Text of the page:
Keywords: N-methyl-D-aspartate receptor (NMDAR), impairment of learning and memory, developmental neurotoxicity
    Date: 2016–08–13
  2. By: Rebecca Morton (Department of Politics, NYU NYC); Jean-Robert Tyran (Department of Economics, University of Copenhagen); Erik Wengström (Department of Economics, Lund University, Sweden)
    Abstract: What explains the gender gap in ideology, i.e. the observation that women tend to be more leftist than men? We provide new evidence showing that personality traits play a key role. Using a novel high-quality data set, we show that the mediating (i.e. indirect) effects of gender operating through personality traits by far dominate the direct effects of gender. They also dominate other potential differences between the sexes like income or education as explanatory factors. Our findings suggest that women tend to be more leftist than men mainly because they have different personalities, which, in turn, shape their expressed ideology. Taking such mediating effects of personality traits into account explains over three quarters of the observed gender gap in general ideological preferences.
    Keywords: Personality traits, political preference, gender
    JEL: C12 D79
    Date: 2016–08–15
  3. By: Anya Samek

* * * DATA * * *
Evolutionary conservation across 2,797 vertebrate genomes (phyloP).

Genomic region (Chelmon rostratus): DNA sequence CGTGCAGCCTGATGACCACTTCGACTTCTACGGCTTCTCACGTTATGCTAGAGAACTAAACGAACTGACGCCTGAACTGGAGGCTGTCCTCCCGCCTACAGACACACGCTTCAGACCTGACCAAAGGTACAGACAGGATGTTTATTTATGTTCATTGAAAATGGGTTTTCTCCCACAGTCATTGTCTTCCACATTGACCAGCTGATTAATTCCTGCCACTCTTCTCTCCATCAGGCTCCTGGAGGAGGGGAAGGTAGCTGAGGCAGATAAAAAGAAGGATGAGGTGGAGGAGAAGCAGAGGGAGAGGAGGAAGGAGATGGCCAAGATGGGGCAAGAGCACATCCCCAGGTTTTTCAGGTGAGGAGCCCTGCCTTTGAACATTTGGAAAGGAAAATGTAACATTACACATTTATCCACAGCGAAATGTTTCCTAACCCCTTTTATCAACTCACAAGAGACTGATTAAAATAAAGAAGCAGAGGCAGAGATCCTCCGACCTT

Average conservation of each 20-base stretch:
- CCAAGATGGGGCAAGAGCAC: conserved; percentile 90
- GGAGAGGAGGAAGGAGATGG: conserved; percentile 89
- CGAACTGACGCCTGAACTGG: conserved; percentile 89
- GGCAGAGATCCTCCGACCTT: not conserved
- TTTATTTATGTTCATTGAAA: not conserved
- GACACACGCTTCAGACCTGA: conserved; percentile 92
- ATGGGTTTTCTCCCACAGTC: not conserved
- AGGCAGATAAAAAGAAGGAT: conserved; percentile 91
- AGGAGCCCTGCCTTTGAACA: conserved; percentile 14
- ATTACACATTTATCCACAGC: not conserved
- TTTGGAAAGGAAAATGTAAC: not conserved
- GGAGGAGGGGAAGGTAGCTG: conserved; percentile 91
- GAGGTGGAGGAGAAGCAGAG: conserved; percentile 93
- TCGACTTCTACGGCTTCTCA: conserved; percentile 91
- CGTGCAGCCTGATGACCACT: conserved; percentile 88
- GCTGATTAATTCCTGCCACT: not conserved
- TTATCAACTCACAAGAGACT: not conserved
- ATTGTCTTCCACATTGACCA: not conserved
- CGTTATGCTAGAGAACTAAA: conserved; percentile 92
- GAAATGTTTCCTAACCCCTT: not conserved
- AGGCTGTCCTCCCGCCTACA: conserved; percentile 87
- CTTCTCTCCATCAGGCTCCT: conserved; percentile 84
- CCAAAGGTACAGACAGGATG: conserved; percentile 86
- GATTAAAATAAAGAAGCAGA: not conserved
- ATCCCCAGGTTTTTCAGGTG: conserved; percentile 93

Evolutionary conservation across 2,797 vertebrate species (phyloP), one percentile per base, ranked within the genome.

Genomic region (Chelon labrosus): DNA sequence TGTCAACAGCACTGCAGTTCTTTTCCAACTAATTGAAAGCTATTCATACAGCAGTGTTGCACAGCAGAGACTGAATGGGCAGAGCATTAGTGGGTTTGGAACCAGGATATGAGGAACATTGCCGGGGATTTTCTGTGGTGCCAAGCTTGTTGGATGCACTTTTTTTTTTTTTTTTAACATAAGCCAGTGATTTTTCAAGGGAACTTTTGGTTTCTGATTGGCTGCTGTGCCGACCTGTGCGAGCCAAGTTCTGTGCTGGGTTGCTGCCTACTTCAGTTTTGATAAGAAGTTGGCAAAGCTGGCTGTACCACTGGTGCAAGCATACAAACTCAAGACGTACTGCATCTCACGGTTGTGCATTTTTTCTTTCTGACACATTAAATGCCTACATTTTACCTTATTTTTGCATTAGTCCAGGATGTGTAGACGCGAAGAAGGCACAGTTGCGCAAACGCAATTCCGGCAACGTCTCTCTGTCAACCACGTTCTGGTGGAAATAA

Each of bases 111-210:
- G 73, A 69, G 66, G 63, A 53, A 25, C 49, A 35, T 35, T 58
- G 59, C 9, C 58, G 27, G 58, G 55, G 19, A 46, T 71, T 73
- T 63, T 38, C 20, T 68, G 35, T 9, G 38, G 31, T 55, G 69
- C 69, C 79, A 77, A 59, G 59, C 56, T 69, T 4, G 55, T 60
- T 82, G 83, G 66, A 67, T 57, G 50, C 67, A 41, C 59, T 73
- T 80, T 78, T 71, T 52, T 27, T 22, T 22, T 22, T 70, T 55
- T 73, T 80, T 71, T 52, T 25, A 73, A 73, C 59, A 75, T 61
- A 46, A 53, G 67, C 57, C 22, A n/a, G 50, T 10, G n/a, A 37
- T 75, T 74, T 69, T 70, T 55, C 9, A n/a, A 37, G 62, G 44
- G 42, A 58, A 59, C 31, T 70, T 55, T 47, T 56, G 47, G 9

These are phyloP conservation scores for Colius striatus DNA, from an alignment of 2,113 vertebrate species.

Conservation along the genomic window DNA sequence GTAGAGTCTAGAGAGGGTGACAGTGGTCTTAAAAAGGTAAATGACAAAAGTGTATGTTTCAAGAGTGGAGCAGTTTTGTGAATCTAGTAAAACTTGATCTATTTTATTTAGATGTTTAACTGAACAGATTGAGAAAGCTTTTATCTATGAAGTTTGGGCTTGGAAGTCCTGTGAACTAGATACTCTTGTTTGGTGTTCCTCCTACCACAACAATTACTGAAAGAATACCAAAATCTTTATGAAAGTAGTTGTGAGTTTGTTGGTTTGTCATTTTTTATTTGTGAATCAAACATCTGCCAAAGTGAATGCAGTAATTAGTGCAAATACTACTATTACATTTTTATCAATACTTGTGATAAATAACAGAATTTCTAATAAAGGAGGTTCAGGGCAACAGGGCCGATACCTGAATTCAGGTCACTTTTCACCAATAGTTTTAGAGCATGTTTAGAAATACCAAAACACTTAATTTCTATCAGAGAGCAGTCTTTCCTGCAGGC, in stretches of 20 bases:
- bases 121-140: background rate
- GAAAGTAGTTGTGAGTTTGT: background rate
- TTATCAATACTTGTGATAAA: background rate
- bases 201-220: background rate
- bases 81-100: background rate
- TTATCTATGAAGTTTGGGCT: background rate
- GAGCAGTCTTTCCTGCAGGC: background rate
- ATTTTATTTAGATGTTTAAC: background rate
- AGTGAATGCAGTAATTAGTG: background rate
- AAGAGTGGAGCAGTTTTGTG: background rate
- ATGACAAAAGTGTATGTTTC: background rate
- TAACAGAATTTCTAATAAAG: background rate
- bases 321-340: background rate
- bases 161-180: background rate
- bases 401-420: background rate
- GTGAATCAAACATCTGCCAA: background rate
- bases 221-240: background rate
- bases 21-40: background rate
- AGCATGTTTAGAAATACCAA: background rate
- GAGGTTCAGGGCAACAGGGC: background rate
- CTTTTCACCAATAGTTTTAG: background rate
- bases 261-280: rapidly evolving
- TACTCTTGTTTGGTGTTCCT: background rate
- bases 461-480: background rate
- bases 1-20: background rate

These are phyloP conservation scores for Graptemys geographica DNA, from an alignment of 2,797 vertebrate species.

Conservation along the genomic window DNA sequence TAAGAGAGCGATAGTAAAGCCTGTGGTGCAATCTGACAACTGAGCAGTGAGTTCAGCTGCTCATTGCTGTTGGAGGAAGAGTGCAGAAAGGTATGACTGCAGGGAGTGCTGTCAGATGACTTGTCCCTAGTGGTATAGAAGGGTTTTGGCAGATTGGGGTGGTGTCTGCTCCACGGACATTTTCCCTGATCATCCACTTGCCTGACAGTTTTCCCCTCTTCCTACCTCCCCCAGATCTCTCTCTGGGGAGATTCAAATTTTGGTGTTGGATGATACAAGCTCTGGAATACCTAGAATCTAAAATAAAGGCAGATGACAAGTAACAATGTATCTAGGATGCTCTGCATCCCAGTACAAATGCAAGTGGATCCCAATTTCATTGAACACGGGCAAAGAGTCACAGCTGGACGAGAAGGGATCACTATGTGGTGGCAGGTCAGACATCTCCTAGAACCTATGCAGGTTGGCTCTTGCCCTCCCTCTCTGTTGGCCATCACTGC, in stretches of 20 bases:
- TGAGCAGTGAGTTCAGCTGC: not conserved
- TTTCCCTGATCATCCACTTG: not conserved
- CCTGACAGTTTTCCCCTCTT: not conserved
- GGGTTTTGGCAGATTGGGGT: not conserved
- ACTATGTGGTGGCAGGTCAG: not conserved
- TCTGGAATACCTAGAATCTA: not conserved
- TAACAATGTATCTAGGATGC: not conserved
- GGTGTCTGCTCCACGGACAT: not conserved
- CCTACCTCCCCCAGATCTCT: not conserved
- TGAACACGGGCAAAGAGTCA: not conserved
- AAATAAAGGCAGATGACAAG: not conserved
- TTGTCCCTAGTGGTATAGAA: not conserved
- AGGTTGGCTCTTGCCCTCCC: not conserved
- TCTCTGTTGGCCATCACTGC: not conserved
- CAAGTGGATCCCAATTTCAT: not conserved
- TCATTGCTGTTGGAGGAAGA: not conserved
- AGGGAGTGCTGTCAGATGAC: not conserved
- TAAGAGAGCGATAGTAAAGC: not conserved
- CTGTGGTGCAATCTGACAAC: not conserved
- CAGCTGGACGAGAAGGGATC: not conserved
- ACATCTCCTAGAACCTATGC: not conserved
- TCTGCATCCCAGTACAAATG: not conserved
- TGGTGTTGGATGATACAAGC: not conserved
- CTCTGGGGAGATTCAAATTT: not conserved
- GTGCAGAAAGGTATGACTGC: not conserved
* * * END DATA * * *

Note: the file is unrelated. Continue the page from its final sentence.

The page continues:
Abstract: The rising childhood obesity rate calls for interventions aimed at improving child food choice, and one recent innovation is the use of behavioral 'nudges.' We conducted a field experiment with over 1,400 children to measure the impact of interventions based on two behavioral theories: reciprocity and theories of self-control. The interventions were implemented in the classroom prior to observing choices between a healthy and less healthy milk choice in the cafeteria. We found that small, unconditional gifts (triggering reciprocity) increased the choice of the healthier milk by 15 percentage points relative to a control group. Giving the option to set a goal (an internal commitment device) was most effective for the younger children and increased the choice of the healthier milk by 10 percentage points. About two thirds of children made a goal to select the healthier milk, and almost 90 percent followed through with their goal. We also see an impact of health information delivered by teachers. Our results have implications for policy and practice, since low cost interventions implemented at school may have an impact on what kids choose to eat and in turn on obesity rates.